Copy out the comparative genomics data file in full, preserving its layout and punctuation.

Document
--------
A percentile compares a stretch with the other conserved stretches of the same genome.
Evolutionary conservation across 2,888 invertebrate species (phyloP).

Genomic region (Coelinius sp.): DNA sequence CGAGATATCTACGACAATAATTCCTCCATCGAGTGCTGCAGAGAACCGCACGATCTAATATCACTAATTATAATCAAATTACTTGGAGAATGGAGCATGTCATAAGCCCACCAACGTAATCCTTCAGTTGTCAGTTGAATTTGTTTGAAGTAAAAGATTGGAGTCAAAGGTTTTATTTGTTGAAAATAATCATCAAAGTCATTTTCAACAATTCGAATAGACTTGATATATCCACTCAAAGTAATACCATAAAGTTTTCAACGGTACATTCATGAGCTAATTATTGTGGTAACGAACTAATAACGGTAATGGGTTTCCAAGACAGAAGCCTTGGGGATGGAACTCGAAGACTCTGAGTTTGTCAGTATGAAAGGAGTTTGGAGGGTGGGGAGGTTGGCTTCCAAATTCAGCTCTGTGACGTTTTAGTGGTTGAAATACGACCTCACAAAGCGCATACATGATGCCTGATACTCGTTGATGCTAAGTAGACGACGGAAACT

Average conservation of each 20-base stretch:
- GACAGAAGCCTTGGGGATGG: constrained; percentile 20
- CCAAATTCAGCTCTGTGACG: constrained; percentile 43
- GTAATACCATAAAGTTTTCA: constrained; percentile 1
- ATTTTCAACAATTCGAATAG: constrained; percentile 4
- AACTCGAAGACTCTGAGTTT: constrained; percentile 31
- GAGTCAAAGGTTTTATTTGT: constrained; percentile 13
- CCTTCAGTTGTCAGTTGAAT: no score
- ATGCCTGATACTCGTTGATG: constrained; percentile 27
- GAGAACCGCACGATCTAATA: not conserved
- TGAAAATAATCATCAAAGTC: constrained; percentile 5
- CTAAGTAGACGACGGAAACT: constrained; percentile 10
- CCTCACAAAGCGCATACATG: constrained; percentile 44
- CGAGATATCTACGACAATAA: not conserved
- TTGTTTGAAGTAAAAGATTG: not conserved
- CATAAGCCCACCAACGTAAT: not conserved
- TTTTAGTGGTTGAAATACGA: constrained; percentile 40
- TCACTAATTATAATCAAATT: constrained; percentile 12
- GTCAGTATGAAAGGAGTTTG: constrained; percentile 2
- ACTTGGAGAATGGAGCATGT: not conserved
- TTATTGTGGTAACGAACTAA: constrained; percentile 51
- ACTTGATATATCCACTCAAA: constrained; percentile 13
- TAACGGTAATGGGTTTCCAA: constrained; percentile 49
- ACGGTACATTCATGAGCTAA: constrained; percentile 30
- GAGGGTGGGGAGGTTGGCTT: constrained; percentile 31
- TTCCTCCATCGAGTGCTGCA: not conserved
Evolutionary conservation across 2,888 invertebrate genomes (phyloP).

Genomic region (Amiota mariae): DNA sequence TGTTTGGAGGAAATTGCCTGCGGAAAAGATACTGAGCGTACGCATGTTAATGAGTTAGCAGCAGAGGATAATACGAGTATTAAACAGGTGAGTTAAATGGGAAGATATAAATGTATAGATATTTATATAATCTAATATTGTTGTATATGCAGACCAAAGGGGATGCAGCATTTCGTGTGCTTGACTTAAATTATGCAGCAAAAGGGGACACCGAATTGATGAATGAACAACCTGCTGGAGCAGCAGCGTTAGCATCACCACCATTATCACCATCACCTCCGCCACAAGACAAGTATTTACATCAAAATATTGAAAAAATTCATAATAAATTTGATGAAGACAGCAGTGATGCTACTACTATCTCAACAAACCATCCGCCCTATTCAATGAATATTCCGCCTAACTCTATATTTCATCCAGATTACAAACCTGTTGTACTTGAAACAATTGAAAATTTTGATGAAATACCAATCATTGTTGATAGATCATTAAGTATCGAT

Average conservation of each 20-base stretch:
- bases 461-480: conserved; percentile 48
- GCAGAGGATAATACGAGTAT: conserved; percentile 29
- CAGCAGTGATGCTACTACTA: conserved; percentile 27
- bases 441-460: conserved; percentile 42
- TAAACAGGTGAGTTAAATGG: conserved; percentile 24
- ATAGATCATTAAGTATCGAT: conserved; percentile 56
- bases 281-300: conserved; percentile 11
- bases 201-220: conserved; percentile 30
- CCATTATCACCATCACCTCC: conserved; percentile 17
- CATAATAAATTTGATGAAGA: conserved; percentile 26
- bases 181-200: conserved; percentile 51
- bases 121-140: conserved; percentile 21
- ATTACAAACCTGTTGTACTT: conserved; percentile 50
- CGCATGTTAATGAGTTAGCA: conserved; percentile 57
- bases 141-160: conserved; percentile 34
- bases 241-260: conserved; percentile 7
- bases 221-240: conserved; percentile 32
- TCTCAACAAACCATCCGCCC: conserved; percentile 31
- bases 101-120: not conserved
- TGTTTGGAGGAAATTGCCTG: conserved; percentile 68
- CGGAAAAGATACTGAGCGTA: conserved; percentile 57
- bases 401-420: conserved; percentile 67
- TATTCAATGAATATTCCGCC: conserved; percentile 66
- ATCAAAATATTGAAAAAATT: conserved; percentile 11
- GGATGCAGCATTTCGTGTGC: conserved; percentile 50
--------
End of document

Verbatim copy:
A percentile compares a stretch with the other conserved stretches of the same genome.
Evolutionary conservation across 2,888 invertebrate species (phyloP).

Genomic region (Coelinius sp.): DNA sequence CGAGATATCTACGACAATAATTCCTCCATCGAGTGCTGCAGAGAACCGCACGATCTAATATCACTAATTATAATCAAATTACTTGGAGAATGGAGCATGTCATAAGCCCACCAACGTAATCCTTCAGTTGTCAGTTGAATTTGTTTGAAGTAAAAGATTGGAGTCAAAGGTTTTATTTGTTGAAAATAATCATCAAAGTCATTTTCAACAATTCGAATAGACTTGATATATCCACTCAAAGTAATACCATAAAGTTTTCAACGGTACATTCATGAGCTAATTATTGTGGTAACGAACTAATAACGGTAATGGGTTTCCAAGACAGAAGCCTTGGGGATGGAACTCGAAGACTCTGAGTTTGTCAGTATGAAAGGAGTTTGGAGGGTGGGGAGGTTGGCTTCCAAATTCAGCTCTGTGACGTTTTAGTGGTTGAAATACGACCTCACAAAGCGCATACATGATGCCTGATACTCGTTGATGCTAAGTAGACGACGGAAACT

Average conservation of each 20-base stretch:
- GACAGAAGCCTTGGGGATGG: constrained; percentile 20
- CCAAATTCAGCTCTGTGACG: constrained; percentile 43
- GTAATACCATAAAGTTTTCA: constrained; percentile 1
- ATTTTCAACAATTCGAATAG: constrained; percentile 4
- AACTCGAAGACTCTGAGTTT: constrained; percentile 31
- GAGTCAAAGGTTTTATTTGT: constrained; percentile 13
- CCTTCAGTTGTCAGTTGAAT: no score
- ATGCCTGATACTCGTTGATG: constrained; percentile 27
- GAGAACCGCACGATCTAATA: not conserved
- TGAAAATAATCATCAAAGTC: constrained; percentile 5
- CTAAGTAGACGACGGAAACT: constrained; percentile 10
- CCTCACAAAGCGCATACATG: constrained; percentile 44
- CGAGATATCTACGACAATAA: not conserved
- TTGTTTGAAGTAAAAGATTG: not conserved
- CATAAGCCCACCAACGTAAT: not conserved
- TTTTAGTGGTTGAAATACGA: constrained; percentile 40
- TCACTAATTATAATCAAATT: constrained; percentile 12
- GTCAGTATGAAAGGAGTTTG: constrained; percentile 2
- ACTTGGAGAATGGAGCATGT: not conserved
- TTATTGTGGTAACGAACTAA: constrained; percentile 51
- ACTTGATATATCCACTCAAA: constrained; percentile 13
- TAACGGTAATGGGTTTCCAA: constrained; percentile 49
- ACGGTACATTCATGAGCTAA: constrained; percentile 30
- GAGGGTGGGGAGGTTGGCTT: constrained; percentile 31
- TTCCTCCATCGAGTGCTGCA: not conserved
Evolutionary conservation across 2,888 invertebrate genomes (phyloP).

Genomic region (Amiota mariae): DNA sequence TGTTTGGAGGAAATTGCCTGCGGAAAAGATACTGAGCGTACGCATGTTAATGAGTTAGCAGCAGAGGATAATACGAGTATTAAACAGGTGAGTTAAATGGGAAGATATAAATGTATAGATATTTATATAATCTAATATTGTTGTATATGCAGACCAAAGGGGATGCAGCATTTCGTGTGCTTGACTTAAATTATGCAGCAAAAGGGGACACCGAATTGATGAATGAACAACCTGCTGGAGCAGCAGCGTTAGCATCACCACCATTATCACCATCACCTCCGCCACAAGACAAGTATTTACATCAAAATATTGAAAAAATTCATAATAAATTTGATGAAGACAGCAGTGATGCTACTACTATCTCAACAAACCATCCGCCCTATTCAATGAATATTCCGCCTAACTCTATATTTCATCCAGATTACAAACCTGTTGTACTTGAAACAATTGAAAATTTTGATGAAATACCAATCATTGTTGATAGATCATTAAGTATCGAT

Average conservation of each 20-base stretch:
- bases 461-480: conserved; percentile 48
- GCAGAGGATAATACGAGTAT: conserved; percentile 29
- CAGCAGTGATGCTACTACTA: conserved; percentile 27
- bases 441-460: conserved; percentile 42
- TAAACAGGTGAGTTAAATGG: conserved; percentile 24
- ATAGATCATTAAGTATCGAT: conserved; percentile 56
- bases 281-300: conserved; percentile 11
- bases 201-220: conserved; percentile 30
- CCATTATCACCATCACCTCC: conserved; percentile 17
- CATAATAAATTTGATGAAGA: conserved; percentile 26
- bases 181-200: conserved; percentile 51
- bases 121-140: conserved; percentile 21
- ATTACAAACCTGTTGTACTT: conserved; percentile 50
- CGCATGTTAATGAGTTAGCA: conserved; percentile 57
- bases 141-160: conserved; percentile 34
- bases 241-260: conserved; percentile 7
- bases 221-240: conserved; percentile 32
- TCTCAACAAACCATCCGCCC: conserved; percentile 31
- bases 101-120: not conserved
- TGTTTGGAGGAAATTGCCTG: conserved; percentile 68
- CGGAAAAGATACTGAGCGTA: conserved; percentile 57
- bases 401-420: conserved; percentile 67
- TATTCAATGAATATTCCGCC: conserved; percentile 66
- ATCAAAATATTGAAAAAATT: conserved; percentile 11
- GGATGCAGCATTTCGTGTGC: conserved; percentile 50